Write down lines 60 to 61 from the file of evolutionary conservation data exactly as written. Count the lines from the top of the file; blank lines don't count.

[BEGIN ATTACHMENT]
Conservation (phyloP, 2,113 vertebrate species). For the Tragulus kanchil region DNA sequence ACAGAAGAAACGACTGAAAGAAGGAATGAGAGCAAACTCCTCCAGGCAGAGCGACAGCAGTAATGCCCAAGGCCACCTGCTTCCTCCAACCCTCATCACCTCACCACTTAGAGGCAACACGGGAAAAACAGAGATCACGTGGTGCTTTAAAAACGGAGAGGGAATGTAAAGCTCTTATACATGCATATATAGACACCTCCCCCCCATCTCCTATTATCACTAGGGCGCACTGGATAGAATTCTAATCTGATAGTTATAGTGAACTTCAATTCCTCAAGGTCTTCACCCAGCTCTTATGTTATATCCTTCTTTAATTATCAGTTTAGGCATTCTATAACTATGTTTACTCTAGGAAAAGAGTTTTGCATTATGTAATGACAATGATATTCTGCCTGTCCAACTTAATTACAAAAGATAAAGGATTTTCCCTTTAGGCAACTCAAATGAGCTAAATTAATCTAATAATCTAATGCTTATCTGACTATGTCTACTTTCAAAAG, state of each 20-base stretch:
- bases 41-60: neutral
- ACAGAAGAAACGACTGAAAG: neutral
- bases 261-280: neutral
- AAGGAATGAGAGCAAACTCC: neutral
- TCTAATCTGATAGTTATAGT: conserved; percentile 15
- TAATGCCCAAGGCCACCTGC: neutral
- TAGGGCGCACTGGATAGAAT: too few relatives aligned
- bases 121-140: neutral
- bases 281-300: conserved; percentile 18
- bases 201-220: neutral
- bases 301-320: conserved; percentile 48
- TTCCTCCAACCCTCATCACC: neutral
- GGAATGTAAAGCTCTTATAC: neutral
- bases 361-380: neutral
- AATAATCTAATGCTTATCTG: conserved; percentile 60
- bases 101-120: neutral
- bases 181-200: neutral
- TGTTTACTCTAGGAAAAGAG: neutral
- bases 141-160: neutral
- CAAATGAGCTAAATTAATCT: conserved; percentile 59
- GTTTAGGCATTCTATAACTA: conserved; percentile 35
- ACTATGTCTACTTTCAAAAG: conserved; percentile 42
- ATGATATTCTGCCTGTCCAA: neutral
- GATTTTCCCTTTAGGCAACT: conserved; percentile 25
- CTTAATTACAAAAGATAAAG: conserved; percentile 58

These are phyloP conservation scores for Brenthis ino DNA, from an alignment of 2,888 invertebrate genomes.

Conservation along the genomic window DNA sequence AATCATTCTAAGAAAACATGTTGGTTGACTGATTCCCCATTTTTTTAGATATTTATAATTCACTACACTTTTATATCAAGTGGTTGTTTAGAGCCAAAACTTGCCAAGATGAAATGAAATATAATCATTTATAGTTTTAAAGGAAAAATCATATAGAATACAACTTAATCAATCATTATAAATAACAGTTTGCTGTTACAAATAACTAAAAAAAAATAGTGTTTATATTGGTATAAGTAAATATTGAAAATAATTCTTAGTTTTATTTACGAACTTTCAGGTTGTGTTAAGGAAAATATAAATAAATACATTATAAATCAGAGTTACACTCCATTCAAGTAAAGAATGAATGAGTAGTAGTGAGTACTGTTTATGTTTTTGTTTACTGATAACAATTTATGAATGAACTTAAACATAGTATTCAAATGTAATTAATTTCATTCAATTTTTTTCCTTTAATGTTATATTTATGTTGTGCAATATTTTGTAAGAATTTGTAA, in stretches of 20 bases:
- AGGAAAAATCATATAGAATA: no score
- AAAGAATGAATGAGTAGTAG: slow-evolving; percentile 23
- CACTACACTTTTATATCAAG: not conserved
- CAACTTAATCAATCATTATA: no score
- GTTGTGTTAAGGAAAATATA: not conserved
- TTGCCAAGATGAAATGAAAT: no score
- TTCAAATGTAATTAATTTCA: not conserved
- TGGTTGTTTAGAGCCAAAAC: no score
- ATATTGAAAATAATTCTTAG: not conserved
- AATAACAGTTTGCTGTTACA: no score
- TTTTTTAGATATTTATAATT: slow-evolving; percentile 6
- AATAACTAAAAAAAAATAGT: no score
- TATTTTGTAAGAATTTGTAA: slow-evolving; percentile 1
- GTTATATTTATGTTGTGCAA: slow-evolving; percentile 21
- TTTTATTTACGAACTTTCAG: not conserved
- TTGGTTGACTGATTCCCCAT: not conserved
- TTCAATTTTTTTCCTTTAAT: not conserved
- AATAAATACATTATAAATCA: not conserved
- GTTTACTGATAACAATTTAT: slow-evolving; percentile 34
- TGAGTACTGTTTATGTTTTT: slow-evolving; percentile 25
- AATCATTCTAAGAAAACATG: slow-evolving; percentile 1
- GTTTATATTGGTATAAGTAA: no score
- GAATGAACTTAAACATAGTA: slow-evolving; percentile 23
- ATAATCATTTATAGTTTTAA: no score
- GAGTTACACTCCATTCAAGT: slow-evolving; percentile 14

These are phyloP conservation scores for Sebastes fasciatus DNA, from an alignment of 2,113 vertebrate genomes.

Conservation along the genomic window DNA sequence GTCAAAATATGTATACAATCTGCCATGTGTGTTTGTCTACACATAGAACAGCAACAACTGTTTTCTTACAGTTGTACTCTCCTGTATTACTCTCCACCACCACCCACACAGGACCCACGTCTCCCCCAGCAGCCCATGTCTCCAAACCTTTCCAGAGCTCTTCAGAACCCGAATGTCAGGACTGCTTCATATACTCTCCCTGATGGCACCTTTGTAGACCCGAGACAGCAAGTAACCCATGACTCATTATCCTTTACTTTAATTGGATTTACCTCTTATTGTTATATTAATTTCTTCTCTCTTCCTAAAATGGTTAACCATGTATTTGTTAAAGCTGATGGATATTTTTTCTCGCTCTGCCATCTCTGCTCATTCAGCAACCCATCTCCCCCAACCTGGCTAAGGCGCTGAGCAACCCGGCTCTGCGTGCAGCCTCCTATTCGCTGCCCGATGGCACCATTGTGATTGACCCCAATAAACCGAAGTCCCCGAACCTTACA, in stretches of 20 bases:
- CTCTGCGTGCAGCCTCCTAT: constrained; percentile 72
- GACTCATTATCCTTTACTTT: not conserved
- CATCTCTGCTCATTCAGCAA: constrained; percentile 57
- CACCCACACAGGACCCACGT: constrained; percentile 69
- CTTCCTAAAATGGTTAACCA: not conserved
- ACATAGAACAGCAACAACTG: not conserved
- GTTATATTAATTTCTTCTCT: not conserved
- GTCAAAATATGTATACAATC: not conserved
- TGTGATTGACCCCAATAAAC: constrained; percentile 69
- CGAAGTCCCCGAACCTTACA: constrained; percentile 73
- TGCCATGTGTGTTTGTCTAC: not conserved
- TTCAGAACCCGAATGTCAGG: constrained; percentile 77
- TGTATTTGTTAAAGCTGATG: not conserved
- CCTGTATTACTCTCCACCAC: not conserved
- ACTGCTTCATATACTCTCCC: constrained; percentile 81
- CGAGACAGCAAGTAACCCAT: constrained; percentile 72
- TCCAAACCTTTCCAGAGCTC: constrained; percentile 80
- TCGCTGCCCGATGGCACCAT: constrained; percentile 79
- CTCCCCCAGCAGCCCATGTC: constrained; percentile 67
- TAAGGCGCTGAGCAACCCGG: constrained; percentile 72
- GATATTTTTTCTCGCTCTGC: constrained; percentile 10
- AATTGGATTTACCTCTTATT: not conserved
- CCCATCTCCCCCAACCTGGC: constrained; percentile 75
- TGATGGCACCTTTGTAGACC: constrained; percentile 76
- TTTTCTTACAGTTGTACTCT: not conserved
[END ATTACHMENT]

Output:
- CTTCCTAAAATGGTTAACCA: not conserved
- ACATAGAACAGCAACAACTG: not conserved